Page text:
It seems that Nickelodeon’s “support” was merely abstract, imaginary and hypothetical — grounded in zero interest in actually using their platform to positively influence LGBTQ+ kids, who would feel seen and heard if they saw their experiences reflected on the screen. However, what is puzzling is that in later years, Nickelodeon has given the green light to airing LGBTQ+ representation on their network. “Rocko’s Modern Life: Static Cling,” the 2019 sequel to the 1993 series “Rocko’s Modern Life,” features a transgender character and in 2020  the show “Danger Force” portrayed a child with two fathers.

Did the network take a major step backwards by excluding Siwa from attending the ceremony? A sudden outburst of homophobia after an improving track record sounds unlikely. There has to be something else at play here. The same channel that alluded to Spongebob being gay would not exclude one of their most popular actresses on the basis of sexuality alone. 

I still remember the uproar that Miley Cyrus’s “Wrecking Ball” music video caused. People all over the media wondered how the doe-eyed child actress who played Hannah Montana could turn into a woman so unabashed about her sexuality, so much so that Cyrus gave a public response declaring Hannah Montana “dead.” Parents were especially guilty of this, expressing fear that Cyrus would corrupt their daughters. Side-by-side photos of the singer in her teens and at present were widely circulated — often with the intent of criticizing Cyrus’s life choices.

The public response that Siwa received after coming out is heavily reminiscent of that period. Parents shared comments claiming that they will boycott all TV shows that Siwa appears in; others claimed that Siwa would corrupt children who are too young to learn about gay people. Both Cyrus and Siwa underwent two major similarities that prompted such a strong reaction: they both cut their hair and explored their sexuality.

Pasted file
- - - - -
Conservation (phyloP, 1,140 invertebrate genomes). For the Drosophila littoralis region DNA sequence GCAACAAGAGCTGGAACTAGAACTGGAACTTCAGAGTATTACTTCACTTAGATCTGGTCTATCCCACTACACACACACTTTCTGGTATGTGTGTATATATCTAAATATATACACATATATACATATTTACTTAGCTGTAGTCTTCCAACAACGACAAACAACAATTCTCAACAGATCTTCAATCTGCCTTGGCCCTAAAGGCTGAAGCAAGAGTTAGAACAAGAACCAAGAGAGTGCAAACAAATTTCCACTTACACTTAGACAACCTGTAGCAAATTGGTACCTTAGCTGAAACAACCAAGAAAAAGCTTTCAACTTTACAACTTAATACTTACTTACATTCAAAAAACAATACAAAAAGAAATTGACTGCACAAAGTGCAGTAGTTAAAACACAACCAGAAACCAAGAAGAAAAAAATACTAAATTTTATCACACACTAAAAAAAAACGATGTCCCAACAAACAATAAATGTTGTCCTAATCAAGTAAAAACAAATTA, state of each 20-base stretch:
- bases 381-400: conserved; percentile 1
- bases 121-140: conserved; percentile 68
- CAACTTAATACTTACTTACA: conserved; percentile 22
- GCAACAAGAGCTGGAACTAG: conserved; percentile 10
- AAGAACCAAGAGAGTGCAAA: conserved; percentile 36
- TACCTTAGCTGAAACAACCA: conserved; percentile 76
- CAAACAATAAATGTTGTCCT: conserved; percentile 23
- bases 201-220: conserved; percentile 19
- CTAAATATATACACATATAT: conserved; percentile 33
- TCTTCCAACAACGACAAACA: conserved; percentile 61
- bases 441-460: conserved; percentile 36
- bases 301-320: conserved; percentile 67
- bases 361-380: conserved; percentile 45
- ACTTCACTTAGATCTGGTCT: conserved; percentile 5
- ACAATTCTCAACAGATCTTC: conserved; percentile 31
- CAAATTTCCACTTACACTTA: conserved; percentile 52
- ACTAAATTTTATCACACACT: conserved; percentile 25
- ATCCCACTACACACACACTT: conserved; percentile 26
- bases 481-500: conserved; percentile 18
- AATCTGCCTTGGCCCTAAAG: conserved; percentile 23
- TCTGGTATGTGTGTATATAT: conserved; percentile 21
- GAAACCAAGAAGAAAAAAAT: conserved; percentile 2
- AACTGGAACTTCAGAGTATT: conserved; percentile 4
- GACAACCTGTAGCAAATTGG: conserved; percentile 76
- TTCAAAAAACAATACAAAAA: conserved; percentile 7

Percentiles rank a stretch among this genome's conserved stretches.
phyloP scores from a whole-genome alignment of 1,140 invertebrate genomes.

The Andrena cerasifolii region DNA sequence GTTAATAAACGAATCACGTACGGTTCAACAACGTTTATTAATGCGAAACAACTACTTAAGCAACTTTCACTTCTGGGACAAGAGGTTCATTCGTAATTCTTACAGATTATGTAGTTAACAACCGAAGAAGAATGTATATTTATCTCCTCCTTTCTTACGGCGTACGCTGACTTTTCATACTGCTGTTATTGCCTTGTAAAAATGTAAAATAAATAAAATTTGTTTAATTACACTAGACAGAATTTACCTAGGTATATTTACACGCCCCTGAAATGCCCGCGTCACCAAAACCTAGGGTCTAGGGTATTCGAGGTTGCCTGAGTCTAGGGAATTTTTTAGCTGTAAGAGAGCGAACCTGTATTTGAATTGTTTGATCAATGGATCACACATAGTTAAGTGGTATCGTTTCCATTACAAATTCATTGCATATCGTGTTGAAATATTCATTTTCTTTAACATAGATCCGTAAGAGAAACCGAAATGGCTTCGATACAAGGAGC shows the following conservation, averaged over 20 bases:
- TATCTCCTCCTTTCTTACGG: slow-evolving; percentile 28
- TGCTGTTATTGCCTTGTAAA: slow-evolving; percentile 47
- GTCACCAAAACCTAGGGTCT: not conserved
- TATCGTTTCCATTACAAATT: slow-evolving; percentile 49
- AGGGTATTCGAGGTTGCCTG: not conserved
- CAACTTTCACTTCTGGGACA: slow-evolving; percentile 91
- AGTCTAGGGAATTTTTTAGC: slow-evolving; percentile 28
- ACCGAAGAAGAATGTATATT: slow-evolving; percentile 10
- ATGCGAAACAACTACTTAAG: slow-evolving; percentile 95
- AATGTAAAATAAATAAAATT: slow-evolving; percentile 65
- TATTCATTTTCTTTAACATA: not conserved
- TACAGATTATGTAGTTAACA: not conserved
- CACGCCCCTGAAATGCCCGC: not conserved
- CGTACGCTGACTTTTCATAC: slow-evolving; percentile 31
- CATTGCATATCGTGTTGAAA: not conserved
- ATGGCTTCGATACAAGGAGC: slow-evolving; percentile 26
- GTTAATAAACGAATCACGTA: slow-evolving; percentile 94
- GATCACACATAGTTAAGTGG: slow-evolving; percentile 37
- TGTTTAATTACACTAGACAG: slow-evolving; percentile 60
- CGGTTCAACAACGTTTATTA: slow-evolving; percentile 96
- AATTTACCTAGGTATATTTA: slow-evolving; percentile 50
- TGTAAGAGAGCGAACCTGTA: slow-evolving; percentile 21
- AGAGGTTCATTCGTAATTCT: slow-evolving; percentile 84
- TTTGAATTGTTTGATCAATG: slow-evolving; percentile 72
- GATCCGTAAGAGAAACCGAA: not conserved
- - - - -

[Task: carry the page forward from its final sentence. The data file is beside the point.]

As a society, we seem to give ourselves the luxury of growth, while restricting former child-actors to a state of statis, a sentiment confirmed by “Matilda” actress Mara Wilson herself. We expect young adults — Cyrus was 20 at the time of her controversy and Siwa is 18 — to continue satisfying the desires of children and adolescents, even after they have clearly outgrown these roles. This obsession with perpetual youth can also manifest in harmless ways. For example, I have come across several people who admit that they cannot see Daniel Radcliffe as anyone but Harry Potter. However, when it crosses dangerous territories like criticizing someone’s autonomy, self-development and self-exploration, it becomes creepy because that signifies that we believe actors owe us a false presentation of themselves. 

Nickelodeon may support Siwa privately and may have no moral problem with queerness. However, by pandering to viewers who are either homophobic or expect adult actresses to maintain an image that was established when they were minors, Nickelodeon is being actively homophobic. It is easier to broadcast fictional queer characters because those characters are controlled to the viewers’ liking. Not only is the channel teaching its child audience that there is something immoral about same-sex love, it is sending a message that growing up on one’s own terms is looked down upon.

If the network really wants to show support for the LGBTQ+ community, they should support an  actual queer human being who has done so much for their channel. Otherwise, their supportcomes across as hypothetical and conditional. Right now, their message seems to be “I accept you if you are gay, but please be gay in a PG way that does not disturb viewers.” 

Mariam Jawhar is an Opinion Intern for the spring 2022 quarter. She can be reached at mjawhar@uci.edu